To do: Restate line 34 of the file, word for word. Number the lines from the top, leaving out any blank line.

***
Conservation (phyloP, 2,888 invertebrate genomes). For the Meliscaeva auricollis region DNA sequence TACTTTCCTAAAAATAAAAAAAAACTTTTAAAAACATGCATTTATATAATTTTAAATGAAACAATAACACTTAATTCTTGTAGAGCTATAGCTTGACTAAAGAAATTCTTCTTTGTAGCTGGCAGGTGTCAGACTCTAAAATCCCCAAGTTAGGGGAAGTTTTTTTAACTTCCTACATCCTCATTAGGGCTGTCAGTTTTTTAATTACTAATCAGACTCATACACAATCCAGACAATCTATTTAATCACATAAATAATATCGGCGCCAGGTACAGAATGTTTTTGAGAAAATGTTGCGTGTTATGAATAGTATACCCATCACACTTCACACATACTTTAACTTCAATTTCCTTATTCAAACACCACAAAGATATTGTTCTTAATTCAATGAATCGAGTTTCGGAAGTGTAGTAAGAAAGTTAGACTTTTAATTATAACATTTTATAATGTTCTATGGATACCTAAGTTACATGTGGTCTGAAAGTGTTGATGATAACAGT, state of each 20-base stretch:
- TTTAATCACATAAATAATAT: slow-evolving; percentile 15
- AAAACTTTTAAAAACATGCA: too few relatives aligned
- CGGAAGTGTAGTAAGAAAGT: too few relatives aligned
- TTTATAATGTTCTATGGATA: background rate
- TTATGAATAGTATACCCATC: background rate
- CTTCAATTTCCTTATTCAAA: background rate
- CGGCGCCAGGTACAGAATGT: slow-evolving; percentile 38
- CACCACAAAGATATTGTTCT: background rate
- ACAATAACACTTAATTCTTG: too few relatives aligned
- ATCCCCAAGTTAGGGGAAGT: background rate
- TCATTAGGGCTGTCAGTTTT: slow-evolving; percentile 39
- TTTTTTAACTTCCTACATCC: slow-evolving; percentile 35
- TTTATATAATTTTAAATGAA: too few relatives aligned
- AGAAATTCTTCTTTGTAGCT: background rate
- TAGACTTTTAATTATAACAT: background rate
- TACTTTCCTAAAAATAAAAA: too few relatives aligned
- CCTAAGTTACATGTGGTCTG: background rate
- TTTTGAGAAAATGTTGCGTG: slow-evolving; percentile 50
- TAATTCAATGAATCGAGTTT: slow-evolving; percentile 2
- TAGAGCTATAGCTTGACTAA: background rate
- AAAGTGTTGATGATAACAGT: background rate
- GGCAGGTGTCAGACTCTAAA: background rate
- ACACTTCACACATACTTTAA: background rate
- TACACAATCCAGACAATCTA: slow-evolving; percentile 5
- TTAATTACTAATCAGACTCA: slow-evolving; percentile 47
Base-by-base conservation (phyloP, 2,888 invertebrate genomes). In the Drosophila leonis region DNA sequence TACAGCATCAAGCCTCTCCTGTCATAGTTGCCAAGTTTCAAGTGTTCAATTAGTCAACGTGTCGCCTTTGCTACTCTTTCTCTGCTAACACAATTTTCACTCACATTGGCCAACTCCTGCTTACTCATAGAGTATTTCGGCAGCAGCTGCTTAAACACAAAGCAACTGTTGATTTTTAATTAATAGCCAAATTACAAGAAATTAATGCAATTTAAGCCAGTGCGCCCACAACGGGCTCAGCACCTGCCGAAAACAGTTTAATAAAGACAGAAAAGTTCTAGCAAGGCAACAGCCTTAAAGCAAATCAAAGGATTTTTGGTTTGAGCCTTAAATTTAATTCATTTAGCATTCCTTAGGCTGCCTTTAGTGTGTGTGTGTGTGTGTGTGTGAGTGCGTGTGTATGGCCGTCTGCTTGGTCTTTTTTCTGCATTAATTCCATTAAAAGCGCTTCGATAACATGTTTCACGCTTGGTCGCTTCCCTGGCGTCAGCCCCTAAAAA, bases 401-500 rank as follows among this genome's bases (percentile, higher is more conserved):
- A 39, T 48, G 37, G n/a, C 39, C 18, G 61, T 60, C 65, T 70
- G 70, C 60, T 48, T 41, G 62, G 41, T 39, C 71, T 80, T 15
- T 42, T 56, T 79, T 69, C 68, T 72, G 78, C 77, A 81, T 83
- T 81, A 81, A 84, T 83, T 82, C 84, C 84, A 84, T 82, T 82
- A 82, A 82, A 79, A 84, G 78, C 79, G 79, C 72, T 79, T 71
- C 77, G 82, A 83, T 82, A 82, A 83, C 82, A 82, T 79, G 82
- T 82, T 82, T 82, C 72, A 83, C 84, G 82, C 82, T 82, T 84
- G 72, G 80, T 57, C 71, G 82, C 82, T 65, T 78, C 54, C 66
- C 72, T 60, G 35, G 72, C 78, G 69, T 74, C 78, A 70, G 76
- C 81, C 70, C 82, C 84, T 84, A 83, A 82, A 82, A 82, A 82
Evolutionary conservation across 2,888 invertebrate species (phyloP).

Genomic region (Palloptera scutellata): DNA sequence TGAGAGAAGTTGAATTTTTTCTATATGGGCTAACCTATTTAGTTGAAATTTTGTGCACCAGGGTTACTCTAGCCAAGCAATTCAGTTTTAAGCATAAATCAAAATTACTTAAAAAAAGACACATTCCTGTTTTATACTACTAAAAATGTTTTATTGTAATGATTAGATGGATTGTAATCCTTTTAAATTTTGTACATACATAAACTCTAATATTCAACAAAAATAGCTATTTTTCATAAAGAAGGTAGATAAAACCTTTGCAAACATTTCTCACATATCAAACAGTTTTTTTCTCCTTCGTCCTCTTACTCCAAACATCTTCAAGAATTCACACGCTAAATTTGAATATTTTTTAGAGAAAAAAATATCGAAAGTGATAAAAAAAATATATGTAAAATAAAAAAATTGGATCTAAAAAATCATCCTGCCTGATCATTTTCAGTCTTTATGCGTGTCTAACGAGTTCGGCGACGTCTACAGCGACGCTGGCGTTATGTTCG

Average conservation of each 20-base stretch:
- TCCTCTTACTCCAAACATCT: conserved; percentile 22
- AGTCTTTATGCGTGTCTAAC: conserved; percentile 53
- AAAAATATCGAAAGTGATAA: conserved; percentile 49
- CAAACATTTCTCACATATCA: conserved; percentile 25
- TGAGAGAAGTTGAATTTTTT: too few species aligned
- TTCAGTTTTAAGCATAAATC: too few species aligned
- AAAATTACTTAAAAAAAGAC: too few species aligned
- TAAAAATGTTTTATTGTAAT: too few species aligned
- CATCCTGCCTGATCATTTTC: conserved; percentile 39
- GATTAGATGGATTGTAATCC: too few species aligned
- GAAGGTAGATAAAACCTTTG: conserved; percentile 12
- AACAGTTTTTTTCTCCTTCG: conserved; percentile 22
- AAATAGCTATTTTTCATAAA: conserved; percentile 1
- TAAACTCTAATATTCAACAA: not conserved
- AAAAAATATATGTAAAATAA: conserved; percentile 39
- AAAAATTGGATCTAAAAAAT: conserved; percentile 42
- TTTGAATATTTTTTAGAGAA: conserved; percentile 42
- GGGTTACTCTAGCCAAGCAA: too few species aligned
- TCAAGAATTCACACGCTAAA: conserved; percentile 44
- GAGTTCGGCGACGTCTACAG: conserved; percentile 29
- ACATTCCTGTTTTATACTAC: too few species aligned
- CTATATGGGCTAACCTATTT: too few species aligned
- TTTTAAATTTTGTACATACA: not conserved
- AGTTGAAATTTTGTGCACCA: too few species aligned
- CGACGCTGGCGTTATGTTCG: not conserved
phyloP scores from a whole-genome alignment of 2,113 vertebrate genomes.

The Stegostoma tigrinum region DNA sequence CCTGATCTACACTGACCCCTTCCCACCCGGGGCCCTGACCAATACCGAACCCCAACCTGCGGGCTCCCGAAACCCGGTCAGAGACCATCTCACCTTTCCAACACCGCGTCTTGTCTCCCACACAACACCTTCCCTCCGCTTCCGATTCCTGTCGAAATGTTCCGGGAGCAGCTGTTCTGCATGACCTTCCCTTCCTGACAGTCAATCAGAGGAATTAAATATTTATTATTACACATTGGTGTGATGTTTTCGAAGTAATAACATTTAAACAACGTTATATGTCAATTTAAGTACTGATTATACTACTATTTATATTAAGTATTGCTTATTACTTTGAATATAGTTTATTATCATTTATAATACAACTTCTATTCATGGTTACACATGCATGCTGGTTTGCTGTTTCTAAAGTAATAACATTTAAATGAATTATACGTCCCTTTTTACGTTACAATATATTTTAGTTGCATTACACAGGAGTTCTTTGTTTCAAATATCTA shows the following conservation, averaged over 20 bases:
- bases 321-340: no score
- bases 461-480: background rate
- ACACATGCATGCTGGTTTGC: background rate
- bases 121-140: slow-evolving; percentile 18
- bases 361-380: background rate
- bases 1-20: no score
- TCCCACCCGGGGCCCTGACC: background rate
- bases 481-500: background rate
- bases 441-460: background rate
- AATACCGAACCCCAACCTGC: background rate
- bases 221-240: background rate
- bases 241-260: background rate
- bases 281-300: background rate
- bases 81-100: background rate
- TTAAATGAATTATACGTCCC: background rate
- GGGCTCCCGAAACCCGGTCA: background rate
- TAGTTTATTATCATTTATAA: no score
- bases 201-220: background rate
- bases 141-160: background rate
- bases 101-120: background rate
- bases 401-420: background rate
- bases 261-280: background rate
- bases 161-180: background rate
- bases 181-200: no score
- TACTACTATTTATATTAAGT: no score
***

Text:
- T 82, T 82, T 82, C 72, A 83, C 84, G 82, C 82, T 82, T 84